In Georgia, protesters march at monument to U.S. South's pro-slavery past

ATLANTA, April 30 (Reuters) - Carrying signs decrying "racist traitors," about a hundred civil rights activists marched and chanted at Georgia's Stone Mountain on Saturday to protest at the return of an annual celebration of the Confederacy.

The protest took place at the foot of a towering monument to the heroes of the South's pro-slavery past, as 200 supporters of the state chapter of the Sons of Confederate Veterans (SCV)gathered for its celebration, which it says honors the sacrifices of their forebears.

The Stone Mountain Memorial Association, which runs part of the sprawling park about 20 miles (32 km) northeast of Atlanta, canceled the gathering in 2020 and 2021 because of the COVID-19 pandemic, as well as the potential for violence at the event.

The celebration and protest took place peacefully, with the two sides separated by fences and only interacting through shouts. A massive security presence had been installed, with dozens of state and local police, including SWAT teams with armored trucks, and a circling police helicopter.

The Atlanta NAACP and other civil rights supporters tried to shout down the event, which it views as a salute to the South's legacy of racism.

"We stand against the celebration of chattel slavery," said Gerald Griggs, state president of the NAACP, before the march began. "We cannot celebrate the world's largest monument to white supremacy."

The event took place at the foot of a 90-foot-tall (27.4-meter) bas-relief sculpture depicting three Confederate leaders on horseback notched in Stone Mountain's granite face.

Stone Mountain has long held symbolism for white supremacists. The Ku Klux Klan, a hate group formed by Confederate Army veterans with a history of lynchings and terror against Black people, held its rebirth ceremony atop the mountain in 1915 with flaming crosses.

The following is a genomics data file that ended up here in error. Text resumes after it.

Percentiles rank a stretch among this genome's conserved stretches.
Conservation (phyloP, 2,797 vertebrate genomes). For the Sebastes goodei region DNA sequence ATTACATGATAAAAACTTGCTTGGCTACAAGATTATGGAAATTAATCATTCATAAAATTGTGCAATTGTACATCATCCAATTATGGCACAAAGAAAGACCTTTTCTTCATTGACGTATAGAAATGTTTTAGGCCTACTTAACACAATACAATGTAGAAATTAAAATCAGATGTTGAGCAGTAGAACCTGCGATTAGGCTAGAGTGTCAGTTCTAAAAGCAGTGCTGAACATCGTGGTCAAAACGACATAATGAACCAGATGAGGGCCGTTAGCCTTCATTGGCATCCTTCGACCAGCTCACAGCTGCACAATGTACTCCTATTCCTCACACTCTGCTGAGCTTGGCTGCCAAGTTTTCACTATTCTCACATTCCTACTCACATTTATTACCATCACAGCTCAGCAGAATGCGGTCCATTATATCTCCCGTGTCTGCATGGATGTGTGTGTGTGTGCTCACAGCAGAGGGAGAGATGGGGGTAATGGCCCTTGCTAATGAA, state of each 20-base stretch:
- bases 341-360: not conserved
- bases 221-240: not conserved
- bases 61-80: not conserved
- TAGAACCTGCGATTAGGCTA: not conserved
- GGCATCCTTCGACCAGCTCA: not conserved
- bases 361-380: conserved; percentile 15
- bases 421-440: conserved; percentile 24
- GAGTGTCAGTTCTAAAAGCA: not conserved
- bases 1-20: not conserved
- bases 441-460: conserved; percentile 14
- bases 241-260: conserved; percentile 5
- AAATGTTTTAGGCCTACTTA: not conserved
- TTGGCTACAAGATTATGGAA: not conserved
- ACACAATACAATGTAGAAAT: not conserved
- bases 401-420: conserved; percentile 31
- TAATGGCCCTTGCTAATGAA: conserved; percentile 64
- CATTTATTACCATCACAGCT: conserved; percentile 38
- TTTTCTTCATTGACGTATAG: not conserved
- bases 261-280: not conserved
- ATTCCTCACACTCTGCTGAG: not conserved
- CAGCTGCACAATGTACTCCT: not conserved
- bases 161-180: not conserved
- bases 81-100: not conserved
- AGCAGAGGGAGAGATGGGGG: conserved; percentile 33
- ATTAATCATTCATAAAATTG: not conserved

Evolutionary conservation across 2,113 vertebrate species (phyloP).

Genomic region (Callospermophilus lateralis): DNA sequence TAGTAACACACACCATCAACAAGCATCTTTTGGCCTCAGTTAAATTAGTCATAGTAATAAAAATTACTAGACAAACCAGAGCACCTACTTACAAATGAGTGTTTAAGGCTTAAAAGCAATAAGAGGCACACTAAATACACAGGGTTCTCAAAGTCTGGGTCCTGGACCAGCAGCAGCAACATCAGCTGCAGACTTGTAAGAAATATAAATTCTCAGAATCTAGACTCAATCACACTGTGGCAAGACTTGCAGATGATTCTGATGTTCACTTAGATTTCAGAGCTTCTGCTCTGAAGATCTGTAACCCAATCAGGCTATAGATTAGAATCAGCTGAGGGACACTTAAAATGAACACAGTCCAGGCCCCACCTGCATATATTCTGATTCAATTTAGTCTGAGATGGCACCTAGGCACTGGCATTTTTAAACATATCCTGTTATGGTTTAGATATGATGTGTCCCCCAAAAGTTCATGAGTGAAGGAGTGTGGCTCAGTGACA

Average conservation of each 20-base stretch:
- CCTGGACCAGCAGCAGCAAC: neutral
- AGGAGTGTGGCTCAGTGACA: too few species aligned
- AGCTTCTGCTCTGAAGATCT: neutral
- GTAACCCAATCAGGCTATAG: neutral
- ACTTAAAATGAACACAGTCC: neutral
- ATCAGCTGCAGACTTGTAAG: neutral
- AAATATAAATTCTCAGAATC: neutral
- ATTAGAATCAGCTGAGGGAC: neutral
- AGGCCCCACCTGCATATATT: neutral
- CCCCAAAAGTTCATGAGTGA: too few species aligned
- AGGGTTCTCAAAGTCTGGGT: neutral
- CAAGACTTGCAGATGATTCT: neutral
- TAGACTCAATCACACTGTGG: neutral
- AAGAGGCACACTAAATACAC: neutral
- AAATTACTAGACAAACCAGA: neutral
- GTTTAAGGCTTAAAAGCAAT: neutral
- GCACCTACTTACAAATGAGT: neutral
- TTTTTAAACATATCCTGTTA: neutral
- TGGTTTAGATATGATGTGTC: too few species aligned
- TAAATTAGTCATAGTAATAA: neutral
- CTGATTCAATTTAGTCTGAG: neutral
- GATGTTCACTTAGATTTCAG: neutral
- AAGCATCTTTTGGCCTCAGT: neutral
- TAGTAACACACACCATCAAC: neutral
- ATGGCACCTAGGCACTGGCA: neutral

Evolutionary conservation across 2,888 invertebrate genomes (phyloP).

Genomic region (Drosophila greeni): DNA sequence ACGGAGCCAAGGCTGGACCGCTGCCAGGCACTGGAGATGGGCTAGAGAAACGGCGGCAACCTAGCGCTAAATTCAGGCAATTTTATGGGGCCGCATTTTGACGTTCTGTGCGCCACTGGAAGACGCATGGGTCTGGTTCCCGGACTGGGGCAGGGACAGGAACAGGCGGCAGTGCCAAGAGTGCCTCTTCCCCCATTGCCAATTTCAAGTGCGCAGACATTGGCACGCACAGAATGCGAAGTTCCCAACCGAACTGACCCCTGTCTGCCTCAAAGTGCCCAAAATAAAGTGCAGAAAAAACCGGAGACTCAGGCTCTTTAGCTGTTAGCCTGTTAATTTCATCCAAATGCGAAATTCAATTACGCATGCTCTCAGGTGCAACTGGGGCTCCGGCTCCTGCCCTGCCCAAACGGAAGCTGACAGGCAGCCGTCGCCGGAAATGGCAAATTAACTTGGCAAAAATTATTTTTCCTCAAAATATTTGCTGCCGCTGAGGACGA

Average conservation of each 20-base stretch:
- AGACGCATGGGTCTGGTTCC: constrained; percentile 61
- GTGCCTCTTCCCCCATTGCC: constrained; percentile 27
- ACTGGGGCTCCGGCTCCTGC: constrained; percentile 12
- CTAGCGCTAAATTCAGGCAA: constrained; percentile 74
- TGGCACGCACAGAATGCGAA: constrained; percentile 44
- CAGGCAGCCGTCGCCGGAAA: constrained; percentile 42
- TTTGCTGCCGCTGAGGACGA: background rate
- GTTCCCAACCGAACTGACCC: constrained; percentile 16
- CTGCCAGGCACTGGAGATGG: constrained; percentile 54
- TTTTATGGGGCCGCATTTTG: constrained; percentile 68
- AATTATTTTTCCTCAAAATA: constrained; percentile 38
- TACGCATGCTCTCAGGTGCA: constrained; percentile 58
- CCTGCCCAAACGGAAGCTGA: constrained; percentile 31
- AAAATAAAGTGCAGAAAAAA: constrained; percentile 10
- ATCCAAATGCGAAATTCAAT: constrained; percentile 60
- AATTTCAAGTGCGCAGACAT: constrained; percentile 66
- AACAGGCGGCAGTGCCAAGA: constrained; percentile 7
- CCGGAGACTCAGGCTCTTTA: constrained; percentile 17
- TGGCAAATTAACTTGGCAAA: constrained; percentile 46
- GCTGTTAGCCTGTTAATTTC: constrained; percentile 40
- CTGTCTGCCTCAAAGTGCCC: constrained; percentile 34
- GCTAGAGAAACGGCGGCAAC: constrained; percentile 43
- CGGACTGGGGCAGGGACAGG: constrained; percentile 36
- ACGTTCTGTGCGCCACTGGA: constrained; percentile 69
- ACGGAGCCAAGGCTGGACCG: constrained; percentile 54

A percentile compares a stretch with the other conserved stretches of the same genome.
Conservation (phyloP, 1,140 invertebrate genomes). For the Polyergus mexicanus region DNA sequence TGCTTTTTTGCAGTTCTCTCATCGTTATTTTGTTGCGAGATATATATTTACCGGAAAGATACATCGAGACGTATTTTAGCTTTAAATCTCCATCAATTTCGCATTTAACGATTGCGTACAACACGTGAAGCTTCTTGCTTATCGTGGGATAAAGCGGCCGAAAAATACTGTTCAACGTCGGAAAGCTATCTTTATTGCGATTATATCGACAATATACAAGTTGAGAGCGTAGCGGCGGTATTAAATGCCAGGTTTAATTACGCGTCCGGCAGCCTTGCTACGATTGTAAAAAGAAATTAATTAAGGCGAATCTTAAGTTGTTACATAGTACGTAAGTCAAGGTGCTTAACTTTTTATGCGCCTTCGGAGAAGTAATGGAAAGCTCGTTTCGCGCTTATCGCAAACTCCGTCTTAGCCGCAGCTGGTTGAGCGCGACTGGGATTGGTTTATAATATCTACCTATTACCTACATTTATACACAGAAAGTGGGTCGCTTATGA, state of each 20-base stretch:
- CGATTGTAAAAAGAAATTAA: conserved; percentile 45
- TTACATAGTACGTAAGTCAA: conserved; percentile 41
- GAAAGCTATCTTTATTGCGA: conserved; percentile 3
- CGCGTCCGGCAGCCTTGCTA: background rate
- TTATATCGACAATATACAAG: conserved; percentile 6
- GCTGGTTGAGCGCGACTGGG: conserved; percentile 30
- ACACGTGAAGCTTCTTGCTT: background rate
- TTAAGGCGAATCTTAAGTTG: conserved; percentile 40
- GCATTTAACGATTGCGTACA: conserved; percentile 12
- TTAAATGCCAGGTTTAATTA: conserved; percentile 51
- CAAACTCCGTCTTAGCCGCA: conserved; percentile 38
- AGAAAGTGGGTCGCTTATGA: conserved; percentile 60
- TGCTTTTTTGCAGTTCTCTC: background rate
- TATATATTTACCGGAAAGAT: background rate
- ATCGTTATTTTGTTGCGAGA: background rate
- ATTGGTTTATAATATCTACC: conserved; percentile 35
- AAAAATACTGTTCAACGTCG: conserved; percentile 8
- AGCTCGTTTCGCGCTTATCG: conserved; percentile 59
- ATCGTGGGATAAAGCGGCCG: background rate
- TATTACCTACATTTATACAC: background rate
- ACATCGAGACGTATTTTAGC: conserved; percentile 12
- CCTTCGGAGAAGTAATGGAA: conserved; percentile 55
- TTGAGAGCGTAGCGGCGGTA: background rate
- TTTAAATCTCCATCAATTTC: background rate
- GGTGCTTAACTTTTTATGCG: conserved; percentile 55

In recent years, tensions between the two sides "began to create a clear and present danger," the association said in a statement. Even so, it said it would let this year's event go ahead and welcomed peaceful gatherings "from all quarters."

Timothy Pilgrim, the Georgia Division Director of the Sons of Confederate Veterans, spoke even as protesters shouted over him with boos and obscenity-laced calls to "shut up."

"We are here about heritage and history," Pilgrim told Reuters before the event. "This has nothing to do about race, we welcome all to our programs."

Martin O'Toole, a SCV spokesman and keynote speaker at the event, is also a leader in the Charles Martel Society, a self-avowed white nationalist group based in Atlanta.

O'Toole said the gathering honors those who fought in the 1861-65 American Civil War on the Confederate side, which sought to secede from the Union to determine its own destiny.

"The South remembers its dead," O'Toole said. "They were the patriots of their day."

Richard Rose, the NAACP's Atlanta chapter president, said he personally wanted to see the images of General Robert E. Lee, Confederate President Jefferson Davis, and General Thomas J. "Stonewall" Jackson removed from the mountain.

He said it was clear to him that the memorial service is a glorification of the pro-slavery cause.

"We have to be there and stand against this," Rose said. "Silence gives consent and they glorify a past of chattel slavery and its horrendous violence against humanity."

Reporting by Rich McKay in Atlanta; Editing by Mark Heinrich, Daniel Wallis and Bill Berkrot

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